Is the economy in for another bubble? We’ve seen the housing bubble pop, and before that we had a tech bubble. These events divide the profession, as every economist has their own pet theory describing bubbles. Economics news hunters seek these bubbles much like Ahab sought Moby Dick; the first to spot the bubble (or giant killer whale) is well rewarded.
Along these lines, the latest bubble rumor seems to be tech bubble 2.0. The evidence? Facebook just bought Instagram, that less-than-two-year-old picture website and app, for one billion dollars (as in $1,000,000,000). Writers with their eye on the prediction prize are going wild…what else could explain this phenomenon?
Well, basic economics. Not every change in money prices indicates a bubble. If Wal-Mart raises the price of laundry detergent overnight, I don’t run down the aisles telling people the laundry market is about to collapse, leaving us all dirty and stinky. Not only would this be obnoxious, it would be bad economics. Prices are the result of the valuations of people for goods relative to money. Or more simply, the laws of supply and demand. Facebook valued Instagram more than 1 billion dollars, and the owners on Instagram valued their company less than 1 billion.
So why does this purchase indicate a bubble? People are perplexed by the high price. I see two possible explanations behind the wonder. Either a) people are incredulous that Instagram just might be worth a billion dollars or b) Recent quantative easing has resulted in inflation, resulting in rising prices in the tech sector. That easing could also have resulted in artificially low interest rates, causing credit creation and intertemporal malinvestment.
The first option, sheer shock, does not (hopefully) merit news. In fact, we should want normal business fluctuations. If a company is valuable, it is because it is providing a desired service to consumers. By bidding up its net worth, the company is able to attract more resources to itself to continue providing its service. If the market did not operate this way, businesses who gave us stuff we really want would not receive funding for expansion.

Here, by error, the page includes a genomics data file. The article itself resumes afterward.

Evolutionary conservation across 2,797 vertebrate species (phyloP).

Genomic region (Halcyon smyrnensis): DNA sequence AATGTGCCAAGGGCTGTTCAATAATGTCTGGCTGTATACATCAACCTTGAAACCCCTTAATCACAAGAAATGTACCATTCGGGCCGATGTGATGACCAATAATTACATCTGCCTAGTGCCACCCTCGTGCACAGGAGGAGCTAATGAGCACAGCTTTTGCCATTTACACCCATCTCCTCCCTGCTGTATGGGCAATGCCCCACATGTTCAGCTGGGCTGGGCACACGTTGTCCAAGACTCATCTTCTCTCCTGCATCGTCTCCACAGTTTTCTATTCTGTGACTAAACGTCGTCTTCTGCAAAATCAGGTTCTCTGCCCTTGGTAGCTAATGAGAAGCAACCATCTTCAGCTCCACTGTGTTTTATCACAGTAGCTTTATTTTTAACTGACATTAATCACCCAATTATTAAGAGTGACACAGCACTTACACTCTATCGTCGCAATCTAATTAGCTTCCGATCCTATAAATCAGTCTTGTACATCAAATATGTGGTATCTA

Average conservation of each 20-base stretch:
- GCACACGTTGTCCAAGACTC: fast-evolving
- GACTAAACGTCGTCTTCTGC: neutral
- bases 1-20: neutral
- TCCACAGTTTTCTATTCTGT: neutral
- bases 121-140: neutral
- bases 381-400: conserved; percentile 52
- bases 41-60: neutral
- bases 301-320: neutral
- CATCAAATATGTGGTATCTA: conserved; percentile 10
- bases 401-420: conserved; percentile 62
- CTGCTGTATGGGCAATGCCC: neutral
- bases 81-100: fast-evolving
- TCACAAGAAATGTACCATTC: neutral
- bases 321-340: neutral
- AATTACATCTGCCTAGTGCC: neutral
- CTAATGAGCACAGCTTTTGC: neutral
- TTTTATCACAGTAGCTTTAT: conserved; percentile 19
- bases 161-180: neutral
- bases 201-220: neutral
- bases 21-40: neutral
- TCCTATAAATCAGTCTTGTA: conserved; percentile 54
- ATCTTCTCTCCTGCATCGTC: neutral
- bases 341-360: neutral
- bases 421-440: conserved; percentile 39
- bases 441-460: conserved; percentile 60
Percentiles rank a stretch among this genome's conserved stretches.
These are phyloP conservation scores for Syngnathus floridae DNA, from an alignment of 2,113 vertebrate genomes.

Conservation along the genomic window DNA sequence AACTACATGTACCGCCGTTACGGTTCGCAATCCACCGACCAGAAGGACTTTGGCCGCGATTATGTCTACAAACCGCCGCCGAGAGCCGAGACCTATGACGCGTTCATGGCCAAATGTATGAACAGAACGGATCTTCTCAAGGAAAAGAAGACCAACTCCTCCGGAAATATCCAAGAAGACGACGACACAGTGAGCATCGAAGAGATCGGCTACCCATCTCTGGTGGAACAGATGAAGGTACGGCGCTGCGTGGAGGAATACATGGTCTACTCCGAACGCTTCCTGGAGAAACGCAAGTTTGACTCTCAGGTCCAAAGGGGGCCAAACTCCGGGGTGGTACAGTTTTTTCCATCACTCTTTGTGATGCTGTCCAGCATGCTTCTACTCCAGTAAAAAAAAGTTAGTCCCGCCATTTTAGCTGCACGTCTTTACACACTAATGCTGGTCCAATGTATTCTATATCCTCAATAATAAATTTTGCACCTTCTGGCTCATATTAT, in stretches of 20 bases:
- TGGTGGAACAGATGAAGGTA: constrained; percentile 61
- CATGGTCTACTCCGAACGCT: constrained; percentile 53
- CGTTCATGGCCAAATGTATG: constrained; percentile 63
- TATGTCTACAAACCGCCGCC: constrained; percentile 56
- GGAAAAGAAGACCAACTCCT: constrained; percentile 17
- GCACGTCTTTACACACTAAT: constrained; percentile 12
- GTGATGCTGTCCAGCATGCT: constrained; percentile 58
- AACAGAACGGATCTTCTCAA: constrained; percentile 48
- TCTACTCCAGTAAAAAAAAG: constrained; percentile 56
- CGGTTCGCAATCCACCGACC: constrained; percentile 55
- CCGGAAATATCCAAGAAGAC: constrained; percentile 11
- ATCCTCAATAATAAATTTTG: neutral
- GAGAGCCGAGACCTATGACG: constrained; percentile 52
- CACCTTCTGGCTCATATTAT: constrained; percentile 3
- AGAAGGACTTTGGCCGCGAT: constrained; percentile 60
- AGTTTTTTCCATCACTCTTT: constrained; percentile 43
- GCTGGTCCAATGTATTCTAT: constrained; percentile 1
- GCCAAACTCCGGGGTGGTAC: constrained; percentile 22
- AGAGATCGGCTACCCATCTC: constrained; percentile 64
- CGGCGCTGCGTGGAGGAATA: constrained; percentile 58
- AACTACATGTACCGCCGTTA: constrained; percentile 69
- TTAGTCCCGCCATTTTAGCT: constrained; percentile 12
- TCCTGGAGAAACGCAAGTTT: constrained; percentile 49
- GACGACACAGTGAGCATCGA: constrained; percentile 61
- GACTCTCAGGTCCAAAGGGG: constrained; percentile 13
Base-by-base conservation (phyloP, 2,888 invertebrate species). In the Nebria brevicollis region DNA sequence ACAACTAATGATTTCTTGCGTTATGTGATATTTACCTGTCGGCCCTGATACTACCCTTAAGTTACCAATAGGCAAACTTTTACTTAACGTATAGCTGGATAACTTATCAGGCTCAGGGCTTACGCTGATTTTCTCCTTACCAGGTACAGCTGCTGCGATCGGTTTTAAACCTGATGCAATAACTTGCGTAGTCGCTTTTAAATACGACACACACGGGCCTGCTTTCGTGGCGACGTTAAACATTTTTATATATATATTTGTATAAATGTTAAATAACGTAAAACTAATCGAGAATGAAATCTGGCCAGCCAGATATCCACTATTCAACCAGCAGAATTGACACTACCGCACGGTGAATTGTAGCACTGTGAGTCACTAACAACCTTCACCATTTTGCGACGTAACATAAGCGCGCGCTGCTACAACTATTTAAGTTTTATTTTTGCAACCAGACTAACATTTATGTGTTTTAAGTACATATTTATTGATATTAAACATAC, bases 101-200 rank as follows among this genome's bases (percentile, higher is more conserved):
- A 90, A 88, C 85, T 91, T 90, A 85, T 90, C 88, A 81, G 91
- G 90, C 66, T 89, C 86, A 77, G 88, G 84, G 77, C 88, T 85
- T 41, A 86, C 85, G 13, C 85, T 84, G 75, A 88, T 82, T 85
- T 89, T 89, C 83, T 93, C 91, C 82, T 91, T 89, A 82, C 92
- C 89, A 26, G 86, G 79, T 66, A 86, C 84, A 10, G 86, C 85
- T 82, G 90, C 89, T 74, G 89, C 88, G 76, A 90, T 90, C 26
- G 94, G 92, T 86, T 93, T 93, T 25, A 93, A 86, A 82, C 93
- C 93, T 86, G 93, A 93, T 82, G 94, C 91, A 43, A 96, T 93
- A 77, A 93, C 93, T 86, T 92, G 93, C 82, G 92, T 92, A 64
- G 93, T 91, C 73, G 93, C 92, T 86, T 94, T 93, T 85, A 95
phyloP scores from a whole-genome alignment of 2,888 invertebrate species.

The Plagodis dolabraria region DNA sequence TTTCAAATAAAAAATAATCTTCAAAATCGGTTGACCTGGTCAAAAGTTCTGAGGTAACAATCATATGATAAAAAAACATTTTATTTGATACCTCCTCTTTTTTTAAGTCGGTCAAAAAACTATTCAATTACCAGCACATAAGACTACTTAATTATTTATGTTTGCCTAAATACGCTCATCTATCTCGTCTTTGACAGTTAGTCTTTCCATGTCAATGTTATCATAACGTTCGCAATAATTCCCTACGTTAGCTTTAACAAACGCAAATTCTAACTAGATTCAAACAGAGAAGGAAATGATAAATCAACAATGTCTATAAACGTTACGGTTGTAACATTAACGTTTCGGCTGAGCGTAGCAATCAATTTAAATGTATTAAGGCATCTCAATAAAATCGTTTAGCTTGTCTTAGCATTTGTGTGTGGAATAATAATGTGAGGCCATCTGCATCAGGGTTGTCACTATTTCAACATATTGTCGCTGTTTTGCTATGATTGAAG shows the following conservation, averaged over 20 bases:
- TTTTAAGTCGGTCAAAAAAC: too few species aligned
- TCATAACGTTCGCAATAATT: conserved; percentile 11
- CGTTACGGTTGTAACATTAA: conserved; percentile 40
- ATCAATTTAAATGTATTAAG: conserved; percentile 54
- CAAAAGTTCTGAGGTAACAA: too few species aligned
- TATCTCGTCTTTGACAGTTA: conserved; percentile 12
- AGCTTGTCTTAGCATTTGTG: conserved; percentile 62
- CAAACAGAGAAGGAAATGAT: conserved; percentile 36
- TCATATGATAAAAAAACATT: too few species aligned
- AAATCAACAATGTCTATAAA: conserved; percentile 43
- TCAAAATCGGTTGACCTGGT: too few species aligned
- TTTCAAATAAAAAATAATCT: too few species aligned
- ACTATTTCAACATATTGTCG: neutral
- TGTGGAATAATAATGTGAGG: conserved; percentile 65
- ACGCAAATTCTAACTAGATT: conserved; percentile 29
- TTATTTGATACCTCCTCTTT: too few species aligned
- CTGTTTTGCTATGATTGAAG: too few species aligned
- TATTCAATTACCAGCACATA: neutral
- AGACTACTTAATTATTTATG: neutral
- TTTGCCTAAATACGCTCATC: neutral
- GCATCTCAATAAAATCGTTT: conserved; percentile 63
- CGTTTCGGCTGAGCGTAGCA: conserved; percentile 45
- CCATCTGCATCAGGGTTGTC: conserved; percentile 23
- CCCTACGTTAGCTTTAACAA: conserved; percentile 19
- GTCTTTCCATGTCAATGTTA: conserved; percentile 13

The second option, general price inflation, should also not merit news. Since the Federal Reserve was established in 1913, the dollar has become progressively weaker. This sort of thing is nothing new. It would be one thing to say “Look how much prices have risen!” it is another to say “Look how much this price has risen!” while prices on average are generally climbing.
The second option’s cousin, credit expansion, is a similar story. With the recent rounds of quantitative easing, it is likely interest rates are artificially low. Again, we must wonder why tech companies? If credit expansion is occurring, why is it not affecting multiple, or potentially all, businesses? The case of the housing bubble there was an obvious culprit funneling cheap credit into the housing market: Fanny Mae and Freddy Mac. So if this is the next bubble, there would be a credible reason tech companies are getting an extra slice of the credit pie.
This sort of thinking should undergird every bubble theory. Bubbles are bad for economies, so they must be separated from regular business fluctuations. Suppose people got really into sofas, causing record sofa profits and investment. Suddenly, people lose interest, profits fall, and capital moves elsewhere. This would not be bad for the economy, which exists as we exchange to satisfy our ends. In fact, the reallocation of profits and capital would be a good thing, since we no longer want sofas.
How is Instagram any different? Sure there may be an element of inflation at play, and perhaps even some credit expansion in the works. We must also accept the fact that Facebook continues to grow, as does digital media and networking. This makes apps like Instagram, Tumblr, and Pinterest valuable. We must first eliminate the most obvious cause before we shout ‘Bubble Ahoy!’
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